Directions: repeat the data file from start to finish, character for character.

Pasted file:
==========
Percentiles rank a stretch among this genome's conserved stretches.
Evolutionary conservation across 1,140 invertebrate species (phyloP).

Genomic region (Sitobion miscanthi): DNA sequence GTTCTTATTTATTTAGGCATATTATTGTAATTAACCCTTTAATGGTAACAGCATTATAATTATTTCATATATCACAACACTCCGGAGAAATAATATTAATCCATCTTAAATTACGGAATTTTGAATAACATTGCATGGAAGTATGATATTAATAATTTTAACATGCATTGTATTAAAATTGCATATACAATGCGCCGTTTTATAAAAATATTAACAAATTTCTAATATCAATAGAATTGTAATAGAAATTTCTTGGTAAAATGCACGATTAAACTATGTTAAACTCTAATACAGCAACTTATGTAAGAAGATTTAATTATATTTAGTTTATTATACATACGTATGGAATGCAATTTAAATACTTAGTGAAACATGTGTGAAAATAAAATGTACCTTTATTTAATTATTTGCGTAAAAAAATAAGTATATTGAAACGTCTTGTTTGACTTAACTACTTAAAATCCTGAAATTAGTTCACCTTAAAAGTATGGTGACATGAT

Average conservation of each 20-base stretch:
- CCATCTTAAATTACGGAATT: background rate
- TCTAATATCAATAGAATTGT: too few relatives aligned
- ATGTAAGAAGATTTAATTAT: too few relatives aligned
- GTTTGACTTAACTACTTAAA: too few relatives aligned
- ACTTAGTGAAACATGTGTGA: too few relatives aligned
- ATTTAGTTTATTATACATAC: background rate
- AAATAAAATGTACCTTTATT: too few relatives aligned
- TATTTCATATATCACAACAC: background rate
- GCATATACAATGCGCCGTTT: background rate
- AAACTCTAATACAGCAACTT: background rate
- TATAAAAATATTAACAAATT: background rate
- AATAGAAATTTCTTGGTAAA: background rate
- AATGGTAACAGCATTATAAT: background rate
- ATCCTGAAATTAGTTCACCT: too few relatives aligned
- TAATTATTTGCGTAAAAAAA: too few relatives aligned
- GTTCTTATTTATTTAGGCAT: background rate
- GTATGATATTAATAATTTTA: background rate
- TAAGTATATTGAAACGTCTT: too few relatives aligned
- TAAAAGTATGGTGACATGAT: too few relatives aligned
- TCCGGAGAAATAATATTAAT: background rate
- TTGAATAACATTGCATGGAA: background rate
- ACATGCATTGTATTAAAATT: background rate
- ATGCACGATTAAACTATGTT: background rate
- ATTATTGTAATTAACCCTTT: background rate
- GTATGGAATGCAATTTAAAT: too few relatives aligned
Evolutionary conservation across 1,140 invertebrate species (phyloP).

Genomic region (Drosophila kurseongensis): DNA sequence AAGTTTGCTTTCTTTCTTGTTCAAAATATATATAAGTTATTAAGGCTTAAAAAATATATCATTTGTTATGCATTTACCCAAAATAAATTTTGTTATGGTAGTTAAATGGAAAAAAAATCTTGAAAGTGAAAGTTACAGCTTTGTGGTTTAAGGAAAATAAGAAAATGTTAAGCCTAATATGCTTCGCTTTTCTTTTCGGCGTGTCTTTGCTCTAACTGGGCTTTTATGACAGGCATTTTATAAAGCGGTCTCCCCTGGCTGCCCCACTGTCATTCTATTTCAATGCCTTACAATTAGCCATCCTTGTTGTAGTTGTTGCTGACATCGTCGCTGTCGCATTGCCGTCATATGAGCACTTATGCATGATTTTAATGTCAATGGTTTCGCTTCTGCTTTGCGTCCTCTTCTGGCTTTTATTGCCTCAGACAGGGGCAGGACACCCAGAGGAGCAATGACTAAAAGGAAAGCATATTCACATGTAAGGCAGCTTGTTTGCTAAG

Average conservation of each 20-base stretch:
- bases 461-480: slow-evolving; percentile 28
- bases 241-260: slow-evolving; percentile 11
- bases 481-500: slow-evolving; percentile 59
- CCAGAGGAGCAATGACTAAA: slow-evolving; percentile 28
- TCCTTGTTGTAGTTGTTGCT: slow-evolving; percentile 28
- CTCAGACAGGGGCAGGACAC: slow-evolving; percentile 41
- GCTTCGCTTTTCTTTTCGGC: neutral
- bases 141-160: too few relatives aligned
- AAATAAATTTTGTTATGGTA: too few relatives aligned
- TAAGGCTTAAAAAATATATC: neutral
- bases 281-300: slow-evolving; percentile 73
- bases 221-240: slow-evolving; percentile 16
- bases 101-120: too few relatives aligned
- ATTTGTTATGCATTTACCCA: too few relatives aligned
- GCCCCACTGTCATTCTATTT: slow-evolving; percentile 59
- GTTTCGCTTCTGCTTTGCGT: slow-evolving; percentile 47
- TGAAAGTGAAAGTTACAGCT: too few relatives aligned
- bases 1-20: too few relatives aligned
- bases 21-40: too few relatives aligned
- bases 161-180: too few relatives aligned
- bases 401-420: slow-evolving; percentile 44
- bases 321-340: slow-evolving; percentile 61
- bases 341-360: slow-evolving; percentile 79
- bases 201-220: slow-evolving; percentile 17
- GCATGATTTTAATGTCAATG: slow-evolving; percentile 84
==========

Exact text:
Percentiles rank a stretch among this genome's conserved stretches.
Evolutionary conservation across 1,140 invertebrate species (phyloP).

Genomic region (Sitobion miscanthi): DNA sequence GTTCTTATTTATTTAGGCATATTATTGTAATTAACCCTTTAATGGTAACAGCATTATAATTATTTCATATATCACAACACTCCGGAGAAATAATATTAATCCATCTTAAATTACGGAATTTTGAATAACATTGCATGGAAGTATGATATTAATAATTTTAACATGCATTGTATTAAAATTGCATATACAATGCGCCGTTTTATAAAAATATTAACAAATTTCTAATATCAATAGAATTGTAATAGAAATTTCTTGGTAAAATGCACGATTAAACTATGTTAAACTCTAATACAGCAACTTATGTAAGAAGATTTAATTATATTTAGTTTATTATACATACGTATGGAATGCAATTTAAATACTTAGTGAAACATGTGTGAAAATAAAATGTACCTTTATTTAATTATTTGCGTAAAAAAATAAGTATATTGAAACGTCTTGTTTGACTTAACTACTTAAAATCCTGAAATTAGTTCACCTTAAAAGTATGGTGACATGAT

Average conservation of each 20-base stretch:
- CCATCTTAAATTACGGAATT: background rate
- TCTAATATCAATAGAATTGT: too few relatives aligned
- ATGTAAGAAGATTTAATTAT: too few relatives aligned
- GTTTGACTTAACTACTTAAA: too few relatives aligned
- ACTTAGTGAAACATGTGTGA: too few relatives aligned
- ATTTAGTTTATTATACATAC: background rate
- AAATAAAATGTACCTTTATT: too few relatives aligned
- TATTTCATATATCACAACAC: background rate
- GCATATACAATGCGCCGTTT: background rate
- AAACTCTAATACAGCAACTT: background rate
- TATAAAAATATTAACAAATT: background rate
- AATAGAAATTTCTTGGTAAA: background rate
- AATGGTAACAGCATTATAAT: background rate
- ATCCTGAAATTAGTTCACCT: too few relatives aligned
- TAATTATTTGCGTAAAAAAA: too few relatives aligned
- GTTCTTATTTATTTAGGCAT: background rate
- GTATGATATTAATAATTTTA: background rate
- TAAGTATATTGAAACGTCTT: too few relatives aligned
- TAAAAGTATGGTGACATGAT: too few relatives aligned
- TCCGGAGAAATAATATTAAT: background rate
- TTGAATAACATTGCATGGAA: background rate
- ACATGCATTGTATTAAAATT: background rate
- ATGCACGATTAAACTATGTT: background rate
- ATTATTGTAATTAACCCTTT: background rate
- GTATGGAATGCAATTTAAAT: too few relatives aligned
Evolutionary conservation across 1,140 invertebrate species (phyloP).

Genomic region (Drosophila kurseongensis): DNA sequence AAGTTTGCTTTCTTTCTTGTTCAAAATATATATAAGTTATTAAGGCTTAAAAAATATATCATTTGTTATGCATTTACCCAAAATAAATTTTGTTATGGTAGTTAAATGGAAAAAAAATCTTGAAAGTGAAAGTTACAGCTTTGTGGTTTAAGGAAAATAAGAAAATGTTAAGCCTAATATGCTTCGCTTTTCTTTTCGGCGTGTCTTTGCTCTAACTGGGCTTTTATGACAGGCATTTTATAAAGCGGTCTCCCCTGGCTGCCCCACTGTCATTCTATTTCAATGCCTTACAATTAGCCATCCTTGTTGTAGTTGTTGCTGACATCGTCGCTGTCGCATTGCCGTCATATGAGCACTTATGCATGATTTTAATGTCAATGGTTTCGCTTCTGCTTTGCGTCCTCTTCTGGCTTTTATTGCCTCAGACAGGGGCAGGACACCCAGAGGAGCAATGACTAAAAGGAAAGCATATTCACATGTAAGGCAGCTTGTTTGCTAAG

Average conservation of each 20-base stretch:
- bases 461-480: slow-evolving; percentile 28
- bases 241-260: slow-evolving; percentile 11
- bases 481-500: slow-evolving; percentile 59
- CCAGAGGAGCAATGACTAAA: slow-evolving; percentile 28
- TCCTTGTTGTAGTTGTTGCT: slow-evolving; percentile 28
- CTCAGACAGGGGCAGGACAC: slow-evolving; percentile 41
- GCTTCGCTTTTCTTTTCGGC: neutral
- bases 141-160: too few relatives aligned
- AAATAAATTTTGTTATGGTA: too few relatives aligned
- TAAGGCTTAAAAAATATATC: neutral
- bases 281-300: slow-evolving; percentile 73
- bases 221-240: slow-evolving; percentile 16
- bases 101-120: too few relatives aligned
- ATTTGTTATGCATTTACCCA: too few relatives aligned
- GCCCCACTGTCATTCTATTT: slow-evolving; percentile 59
- GTTTCGCTTCTGCTTTGCGT: slow-evolving; percentile 47
- TGAAAGTGAAAGTTACAGCT: too few relatives aligned
- bases 1-20: too few relatives aligned
- bases 21-40: too few relatives aligned
- bases 161-180: too few relatives aligned
- bases 401-420: slow-evolving; percentile 44
- bases 321-340: slow-evolving; percentile 61
- bases 341-360: slow-evolving; percentile 79
- bases 201-220: slow-evolving; percentile 17
- GCATGATTTTAATGTCAATG: slow-evolving; percentile 84